Mesa Notebook: Colvin Talks Rehab, 2008

Tyler Colvin has seen a lot of Arizona over the last few months. The Chicago Cubs' first-round pick in the 2006 draft (13th overall) from Clemson underwent Tommy John surgery on his right elbow after the 2008 season ended and spent most of the off-season at the club's rehab facilities in Mesa.

So what's a player to do throughout the long ordeal of rehabbing away from home? Colvin found the answer in the form of man's best friend—in this case, a rather large friend.

"She's five months and 50 pounds," Colvin says of Mya, a Great Swiss Mountain pup. "She's going to be a big dog."

If all stays according to plan, Colvin and Mya won't be confined to Mesa for much longer.

Colvin, who underwent off-season Tommy John surgery in late October, reports that his rehab is ahead of schedule and that he could be cleared to return to live games by late April. That would put him right on schedule with the timetable the Cubs had initially hoped for.

"There's a possibility I could stay in Mesa and finish up the throwing program and then get out there," he said. "I think the protocol, April 27 is my first day of being able to play defense, but I could go to [Advanced Class-A] Daytona and DH there. That's been talked about. At this point I'm not sure exactly what's going to happen, but to Daytona for the first month is definitely the way they could go with it."

Five months have passed since the surgery, and Colvin says his elbow feels great.

"I'm back to about 90 feet throwing, so no problems there," said Colvin. "It's just a process with the throwing program. We don't want any setbacks. But all is well with it and it doesn't hurt at all. I'm already hitting and that doesn't hurt at all, either. I'm on the right road to get back."

Colvin made it to Class AA Tennessee in his first full season with the Cubs in 2007, and then batted .256 with 14 home runs, 27 doubles and 11 triples in 137 games a season ago at Tennessee.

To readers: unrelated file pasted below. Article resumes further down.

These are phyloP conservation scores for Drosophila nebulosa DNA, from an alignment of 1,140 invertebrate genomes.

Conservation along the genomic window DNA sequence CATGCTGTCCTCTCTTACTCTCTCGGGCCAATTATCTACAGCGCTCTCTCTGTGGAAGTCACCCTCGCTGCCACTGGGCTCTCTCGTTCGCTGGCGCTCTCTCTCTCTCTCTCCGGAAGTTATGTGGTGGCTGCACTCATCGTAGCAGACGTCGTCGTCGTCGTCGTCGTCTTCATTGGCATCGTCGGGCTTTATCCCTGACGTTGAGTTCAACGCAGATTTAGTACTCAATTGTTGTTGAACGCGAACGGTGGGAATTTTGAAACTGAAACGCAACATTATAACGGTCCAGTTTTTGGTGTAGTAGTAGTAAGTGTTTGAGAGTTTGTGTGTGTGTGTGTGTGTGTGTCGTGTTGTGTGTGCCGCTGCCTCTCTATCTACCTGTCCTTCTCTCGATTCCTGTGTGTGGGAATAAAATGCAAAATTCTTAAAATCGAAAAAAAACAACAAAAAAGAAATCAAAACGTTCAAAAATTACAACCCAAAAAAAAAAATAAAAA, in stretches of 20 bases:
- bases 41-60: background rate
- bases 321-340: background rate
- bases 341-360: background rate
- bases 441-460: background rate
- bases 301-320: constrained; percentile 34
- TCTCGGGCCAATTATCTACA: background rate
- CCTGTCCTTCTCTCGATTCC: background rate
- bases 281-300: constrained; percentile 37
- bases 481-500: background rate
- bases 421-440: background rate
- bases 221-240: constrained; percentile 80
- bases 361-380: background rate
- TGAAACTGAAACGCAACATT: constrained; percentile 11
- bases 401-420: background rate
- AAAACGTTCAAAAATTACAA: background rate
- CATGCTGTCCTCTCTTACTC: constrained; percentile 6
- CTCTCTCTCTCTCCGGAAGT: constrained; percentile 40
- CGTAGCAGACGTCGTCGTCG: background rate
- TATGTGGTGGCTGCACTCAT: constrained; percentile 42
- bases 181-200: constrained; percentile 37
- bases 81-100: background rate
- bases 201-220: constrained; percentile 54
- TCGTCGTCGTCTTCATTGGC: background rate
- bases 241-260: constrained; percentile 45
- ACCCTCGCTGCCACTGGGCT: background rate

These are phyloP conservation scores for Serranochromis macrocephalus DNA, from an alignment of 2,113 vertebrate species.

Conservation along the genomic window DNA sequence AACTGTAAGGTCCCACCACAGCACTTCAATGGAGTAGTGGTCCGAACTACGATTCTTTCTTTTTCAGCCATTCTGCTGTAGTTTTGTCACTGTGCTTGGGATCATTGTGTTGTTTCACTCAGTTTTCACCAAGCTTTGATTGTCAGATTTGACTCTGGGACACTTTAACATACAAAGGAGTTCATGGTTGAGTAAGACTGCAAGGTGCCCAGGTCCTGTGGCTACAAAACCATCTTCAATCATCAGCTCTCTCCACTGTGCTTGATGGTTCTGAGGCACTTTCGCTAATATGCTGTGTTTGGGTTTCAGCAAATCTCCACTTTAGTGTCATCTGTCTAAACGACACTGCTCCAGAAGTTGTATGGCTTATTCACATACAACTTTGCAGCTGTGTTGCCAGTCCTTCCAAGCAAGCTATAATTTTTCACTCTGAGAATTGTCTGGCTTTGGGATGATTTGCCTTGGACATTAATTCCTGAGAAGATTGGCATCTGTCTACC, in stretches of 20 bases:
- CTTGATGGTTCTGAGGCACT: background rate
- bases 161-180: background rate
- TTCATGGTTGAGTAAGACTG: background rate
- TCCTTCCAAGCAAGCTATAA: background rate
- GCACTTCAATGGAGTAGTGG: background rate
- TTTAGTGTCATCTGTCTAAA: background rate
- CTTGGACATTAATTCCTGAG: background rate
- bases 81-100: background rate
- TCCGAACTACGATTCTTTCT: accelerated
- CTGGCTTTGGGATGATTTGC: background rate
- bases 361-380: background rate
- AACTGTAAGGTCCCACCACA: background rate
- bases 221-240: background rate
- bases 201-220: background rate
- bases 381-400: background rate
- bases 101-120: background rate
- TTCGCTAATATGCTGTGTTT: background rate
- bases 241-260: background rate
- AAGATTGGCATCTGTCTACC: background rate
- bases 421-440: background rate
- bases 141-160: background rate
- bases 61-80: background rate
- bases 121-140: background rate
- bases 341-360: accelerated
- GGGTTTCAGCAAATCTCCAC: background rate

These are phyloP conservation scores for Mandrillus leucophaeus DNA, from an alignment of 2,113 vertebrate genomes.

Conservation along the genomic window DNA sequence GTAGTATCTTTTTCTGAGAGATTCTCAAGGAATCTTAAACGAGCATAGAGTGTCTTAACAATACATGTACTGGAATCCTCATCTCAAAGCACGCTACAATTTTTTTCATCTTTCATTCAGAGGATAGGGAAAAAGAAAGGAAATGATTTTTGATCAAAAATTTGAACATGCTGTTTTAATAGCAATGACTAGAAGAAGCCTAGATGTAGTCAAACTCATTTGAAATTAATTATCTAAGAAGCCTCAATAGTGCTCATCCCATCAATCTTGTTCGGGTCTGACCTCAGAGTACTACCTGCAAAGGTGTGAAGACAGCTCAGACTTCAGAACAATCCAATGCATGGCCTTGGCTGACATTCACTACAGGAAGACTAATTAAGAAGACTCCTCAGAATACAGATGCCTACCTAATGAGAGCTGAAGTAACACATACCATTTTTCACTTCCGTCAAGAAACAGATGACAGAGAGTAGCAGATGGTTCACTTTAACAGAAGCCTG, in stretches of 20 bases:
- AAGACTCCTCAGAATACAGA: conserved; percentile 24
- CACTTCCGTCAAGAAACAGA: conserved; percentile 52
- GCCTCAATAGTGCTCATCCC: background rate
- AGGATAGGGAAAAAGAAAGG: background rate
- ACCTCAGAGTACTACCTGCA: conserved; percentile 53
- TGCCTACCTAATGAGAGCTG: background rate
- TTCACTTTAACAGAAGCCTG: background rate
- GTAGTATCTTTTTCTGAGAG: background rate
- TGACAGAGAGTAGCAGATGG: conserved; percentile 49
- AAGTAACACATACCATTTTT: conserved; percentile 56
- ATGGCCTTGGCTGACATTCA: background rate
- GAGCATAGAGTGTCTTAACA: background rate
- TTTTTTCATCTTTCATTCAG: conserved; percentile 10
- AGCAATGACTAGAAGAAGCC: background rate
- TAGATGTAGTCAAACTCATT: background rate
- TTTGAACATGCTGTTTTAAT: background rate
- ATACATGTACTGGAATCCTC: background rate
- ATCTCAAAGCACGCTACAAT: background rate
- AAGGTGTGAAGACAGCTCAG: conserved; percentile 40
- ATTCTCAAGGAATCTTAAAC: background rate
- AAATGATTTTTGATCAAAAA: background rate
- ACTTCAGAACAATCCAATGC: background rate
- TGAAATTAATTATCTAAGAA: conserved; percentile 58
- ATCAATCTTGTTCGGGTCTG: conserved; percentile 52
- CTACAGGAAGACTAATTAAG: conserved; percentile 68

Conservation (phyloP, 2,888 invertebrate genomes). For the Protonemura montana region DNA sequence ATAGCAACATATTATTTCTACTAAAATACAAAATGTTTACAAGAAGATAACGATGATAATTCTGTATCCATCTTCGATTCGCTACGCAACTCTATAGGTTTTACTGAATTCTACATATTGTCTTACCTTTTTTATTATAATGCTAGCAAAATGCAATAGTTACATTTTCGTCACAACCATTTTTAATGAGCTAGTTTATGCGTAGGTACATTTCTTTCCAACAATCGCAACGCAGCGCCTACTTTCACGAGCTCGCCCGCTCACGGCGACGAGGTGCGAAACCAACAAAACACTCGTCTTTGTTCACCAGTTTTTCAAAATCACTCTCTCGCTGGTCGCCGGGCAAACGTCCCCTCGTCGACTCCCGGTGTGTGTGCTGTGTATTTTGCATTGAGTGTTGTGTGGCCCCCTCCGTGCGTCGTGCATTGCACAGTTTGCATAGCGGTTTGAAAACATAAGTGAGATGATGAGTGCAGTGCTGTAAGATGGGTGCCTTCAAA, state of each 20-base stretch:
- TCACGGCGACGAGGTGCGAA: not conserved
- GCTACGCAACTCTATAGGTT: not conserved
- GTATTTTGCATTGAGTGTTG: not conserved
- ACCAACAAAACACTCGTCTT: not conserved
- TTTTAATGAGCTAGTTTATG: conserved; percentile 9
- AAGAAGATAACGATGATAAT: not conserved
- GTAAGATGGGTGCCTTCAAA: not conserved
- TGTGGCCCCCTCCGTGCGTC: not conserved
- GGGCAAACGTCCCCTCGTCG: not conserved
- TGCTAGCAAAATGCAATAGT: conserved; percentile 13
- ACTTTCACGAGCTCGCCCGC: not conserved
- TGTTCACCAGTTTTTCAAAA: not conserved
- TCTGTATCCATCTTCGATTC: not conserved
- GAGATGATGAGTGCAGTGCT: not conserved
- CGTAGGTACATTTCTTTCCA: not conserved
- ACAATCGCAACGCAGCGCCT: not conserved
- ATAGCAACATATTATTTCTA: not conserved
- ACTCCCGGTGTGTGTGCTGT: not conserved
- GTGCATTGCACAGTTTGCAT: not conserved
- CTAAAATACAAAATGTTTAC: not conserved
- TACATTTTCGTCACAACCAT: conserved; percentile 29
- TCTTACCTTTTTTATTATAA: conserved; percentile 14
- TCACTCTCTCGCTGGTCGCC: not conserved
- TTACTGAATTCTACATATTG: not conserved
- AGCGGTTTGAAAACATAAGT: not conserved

He was selected to play in the Arizona Fall League, but made just five starts before removing himself from a game on Oct. 14 and eventually opting for surgery.

At Tennessee, Colvin struggled through parts of the season but found his stroke by August, putting together his best month with a .336 average that included five home runs and 17 extra-base hits.

He said the elbow did not factor into his struggles last season.

"I can make it easy and say that, but I couldn't honestly tell you that my elbow played a factor in the way I performed," Colvin said. "It really didn't bug me when I was hitting at all. I could feel it every now and then, maybe on a check-swing or a pitch down in the dirt that I missed or something. But the only time I really felt it at all was when I really tried to let it go in the outfield."

The Cubs had wanted to teach Colvin to become a more selective hitter after he struck out 101 times and drew just 15 walks between Daytona and Tennessee in 2007. He responded last season by drawing 44 walks in 540 at-bats.

Colvin said that approach will benefit him as he progresses through the system. He also said the approach was not something the Cubs' coaches and front office necessarily forced on him.

"I wanted to work on it, and it was nothing really that was pushed at me where [the Cubs said], ‘You have to take more walks. You have to do this,'" he recalled. "It's becoming a better baseball player and if I want to be successful at a higher level, I'm going to have to learn to look for my pitch to hit."

Colvin said he was his own worst enemy at times last season.

"It's easy to go up there at High-A and get these pitchers that don't have quite the control as pitchers at Double-A, Triple-A and the big leagues," Colvin said. "They make a lot of mistakes and you capitalize on that. But in Double-A, they pitched to my weaknesses and I was an easy out."

Although he was limited in the off-season, Colvin still worked on that approach.

"Last year was a real learning experience," he said. "I hadn't really struggled yet and it was good in a way for me to see what I have to really clean up hitting-wise with my approach and everything.

"I thought my discipline got a little bit better there, but at the same time you need to look for the right pitch to hit and I felt like I got myself out a lot. That's what I worked on in the off-season. All I could do is one-handed drills, but I could still do the right drills and look for the right pitches."

Having undergone surgery, Colvin said he doesn't anticipate any future arm problems. He started most of his games in centerfield last season but was used more frequently in left as the season drew to a close.

"Hopefully once this is all said and done, the arm is going to be stronger than ever," said Colvin. "I look to come back when I'm ready to go April 27; my long toss will be there and my arm will be pretty strong. Hopefully the year after that, I'll be fully recovered from it and hopefully stronger. I'm not worried about having a below-average arm. I think it's going to be even better."

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